# How to calculate the price of a product without the sales tax, if we know the price including the tax and the rate of the tax?

The question is

The price of a mobile phone is $8800 inclusive of a 10% GST (General Sales Tax). What is the original price of the mobile phone? This is how I approached it: The Sale Price SP of the phone, i.e. it's Original Price OP (sale price excluding GST) + GST on it, is$8800:

SP = OP + GST ---(1)


But we don't have the GST, we only have it's percentage. So let's calculate out GST from the percentage/rate:

   GST-in-Percentage = (GST / SP) * 100
=>                10 = (GST / 8800) * 100
=>               GST = 880


Now, putting values in (1):

   8800 = OP + 880
=>   OP = 8800 - 880
=>   OP = 7920


Note: I have seen it again and again, but I can't see anything wrong with the approach. But this is how they did it:

Price of the mobile = 8800
GST rate = 10%
Original Price=?
Price percent of the mobile = 100% + 10%;

By using Unitary method,

110% price = $8800 1% price = (8800 / 110) 100% price = (8800 / 110) * 100 =$8000

So the original price is $8000.  Where did I go wrong? • I can't understand your one before the last equation:$\;1\%\;$price =$\;\frac{8800}{100}\;?$By the way, your result is correct. The first part is wrong because to add ten percent to a quantity is not the same as to substract ten percent to the obtained quantity, meaning: if$\;y\;$is$\;x\;$plus ten percent of x, then it is not true that$\;x=y-$ten percent of y. Commented Feb 22, 2016 at 18:53 ## 7 Answers The other answers are correct but don't answer the question Where did I go wrong? Your problem is here: 10 = (GST / 8800) * 100 That says GST is 10 percent of 8800. but it's not. GST is 10 percent of the original price. You don't know that (yet) which is what makes the problem a little tricky. You can see your mistake more clearly if you imagine a more extreme situation. Suppose the phone cost$1000 including a 100% sales tax ...

Stick with the method the other answers teach.

• Hi, firstly thank you very much for explaining it. Secondly, in the book I have, it is written, "General Sales Tax is imposed by the Government on the percentage of the selling prices of things." So I took it as the Sale Price (the one the customer pays to buy the product). Are you sure it is calculated on the cost/buying/original price? Commented Feb 22, 2016 at 19:06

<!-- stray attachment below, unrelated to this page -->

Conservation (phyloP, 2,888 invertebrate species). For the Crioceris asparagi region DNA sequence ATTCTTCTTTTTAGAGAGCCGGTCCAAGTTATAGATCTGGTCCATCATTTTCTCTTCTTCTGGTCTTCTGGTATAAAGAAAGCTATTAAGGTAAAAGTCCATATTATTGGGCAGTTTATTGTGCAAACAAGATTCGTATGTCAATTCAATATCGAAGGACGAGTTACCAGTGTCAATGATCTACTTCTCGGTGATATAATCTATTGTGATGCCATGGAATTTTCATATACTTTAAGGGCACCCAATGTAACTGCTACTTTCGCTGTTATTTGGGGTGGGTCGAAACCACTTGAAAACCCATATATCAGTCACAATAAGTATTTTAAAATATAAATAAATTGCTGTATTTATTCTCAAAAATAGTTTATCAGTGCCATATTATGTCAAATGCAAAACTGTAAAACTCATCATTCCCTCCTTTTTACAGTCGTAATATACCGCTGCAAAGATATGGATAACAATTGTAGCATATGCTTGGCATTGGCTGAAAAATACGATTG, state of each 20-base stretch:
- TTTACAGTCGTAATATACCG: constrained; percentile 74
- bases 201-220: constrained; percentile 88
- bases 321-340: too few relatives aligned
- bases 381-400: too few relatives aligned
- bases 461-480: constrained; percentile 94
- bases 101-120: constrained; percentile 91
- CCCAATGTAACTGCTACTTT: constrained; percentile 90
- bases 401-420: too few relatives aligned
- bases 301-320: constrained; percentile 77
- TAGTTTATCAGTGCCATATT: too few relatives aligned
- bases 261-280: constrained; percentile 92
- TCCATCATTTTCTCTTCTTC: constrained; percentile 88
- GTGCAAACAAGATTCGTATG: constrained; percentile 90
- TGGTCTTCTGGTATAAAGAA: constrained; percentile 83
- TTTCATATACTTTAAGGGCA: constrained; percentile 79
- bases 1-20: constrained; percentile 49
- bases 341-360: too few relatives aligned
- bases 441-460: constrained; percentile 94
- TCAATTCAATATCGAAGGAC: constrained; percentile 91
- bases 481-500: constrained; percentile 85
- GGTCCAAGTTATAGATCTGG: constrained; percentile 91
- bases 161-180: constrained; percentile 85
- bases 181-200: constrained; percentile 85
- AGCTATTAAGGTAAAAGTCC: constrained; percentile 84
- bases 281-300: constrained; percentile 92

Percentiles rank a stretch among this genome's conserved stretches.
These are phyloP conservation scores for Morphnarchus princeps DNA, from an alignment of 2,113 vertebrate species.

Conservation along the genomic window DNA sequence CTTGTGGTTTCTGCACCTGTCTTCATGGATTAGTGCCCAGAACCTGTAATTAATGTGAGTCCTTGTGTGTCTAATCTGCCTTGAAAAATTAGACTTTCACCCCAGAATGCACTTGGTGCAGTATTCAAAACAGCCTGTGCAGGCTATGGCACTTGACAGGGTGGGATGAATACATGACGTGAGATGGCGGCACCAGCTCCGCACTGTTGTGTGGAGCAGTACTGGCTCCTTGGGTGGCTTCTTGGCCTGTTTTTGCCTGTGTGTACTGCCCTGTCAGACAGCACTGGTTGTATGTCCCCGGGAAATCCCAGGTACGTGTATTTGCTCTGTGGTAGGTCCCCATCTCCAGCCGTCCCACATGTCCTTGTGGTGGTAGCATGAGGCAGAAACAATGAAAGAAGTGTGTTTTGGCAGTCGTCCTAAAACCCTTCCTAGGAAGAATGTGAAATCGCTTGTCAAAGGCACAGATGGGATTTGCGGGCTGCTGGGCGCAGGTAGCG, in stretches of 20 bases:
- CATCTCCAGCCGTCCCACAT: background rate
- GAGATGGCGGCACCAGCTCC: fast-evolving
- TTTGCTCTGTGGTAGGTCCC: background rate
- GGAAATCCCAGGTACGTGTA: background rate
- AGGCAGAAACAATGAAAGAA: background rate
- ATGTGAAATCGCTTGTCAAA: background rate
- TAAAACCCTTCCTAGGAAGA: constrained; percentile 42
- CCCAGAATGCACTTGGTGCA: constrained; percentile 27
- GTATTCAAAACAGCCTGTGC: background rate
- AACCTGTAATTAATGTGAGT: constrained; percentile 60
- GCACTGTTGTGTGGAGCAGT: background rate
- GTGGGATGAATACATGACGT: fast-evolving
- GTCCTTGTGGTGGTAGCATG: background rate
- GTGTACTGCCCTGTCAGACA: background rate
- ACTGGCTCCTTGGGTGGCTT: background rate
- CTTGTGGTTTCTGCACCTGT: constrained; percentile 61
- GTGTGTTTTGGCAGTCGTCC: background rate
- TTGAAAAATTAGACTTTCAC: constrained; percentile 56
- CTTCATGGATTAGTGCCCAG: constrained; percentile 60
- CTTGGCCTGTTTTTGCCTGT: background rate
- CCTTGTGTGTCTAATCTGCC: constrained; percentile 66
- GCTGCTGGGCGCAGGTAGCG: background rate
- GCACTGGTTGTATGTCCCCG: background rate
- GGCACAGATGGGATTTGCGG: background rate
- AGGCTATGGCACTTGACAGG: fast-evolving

• @Solace You're welcome. I'm quite sure that "selling price" means the price of the item before tax is computed. I can understand how taking it the other way is literally true, but it would be weird in practice. Take comfort in the fact that your mistake wasn't in the mathematics, it was in reading the problem without knowing the correct idiom. Commented Feb 22, 2016 at 19:10
• Hey the dictionary definition, " the price at which something is offered for sale" source shows that it is the final price at which products are sold, so it must include the taxes, isn't it? Sorry I am a lil confused Commented Feb 22, 2016 at 23:55
• Actually I just added a question here Commented Feb 22, 2016 at 23:59

Suppose the price is $\;x\;$, so

$$x+\frac{10}{100}x=x\cdot(1.1)=8800\implies x=\frac{8800}{1.1}=8000$$

Here's a hint: $$x+\frac{x}{10}=8800$$

You just didn't compute the 10% of the original price...

HINT

$$SP=OP+GST=OP\times \Big(1+\underbrace{\frac{GST}{OP}}_{=10\%}\Big)$$

• Thanks. I thought GST was calculated on Sale Price. Commented Feb 22, 2016 at 19:07

SP = Selling price = $y$

OP = Original price = $x$

SP = OP + GST of OP

y = x + GST X

$y = x + 0.18 x$ (where GST is 18% = 0.18)

$y = x (1+0.18)$

$y = x (1.18)$

We need to know the price $x$

$x = y/1.18$

e.g.

$SP = 118$

$OP = ?$

$x = 118/1.18$

$x = 100$

It is very simple question,

Steps:

1) let us assume X as the actual price.

2) so the total amount is X(actual price)+18%(of the actual price)=2065

X+18%(X)=2065

that is equal to, X+0.18X=2065

ie, X(1+0.18)=2065

1.18X=2065

therefore, X=2065/1.18

hence X=1750

• Welcome to Mathematics Stack Exchange community! The quick tour will help you get the most benefit from your time here. Also, please use MathJax for your equations. Commented Jan 13, 2019 at 17:04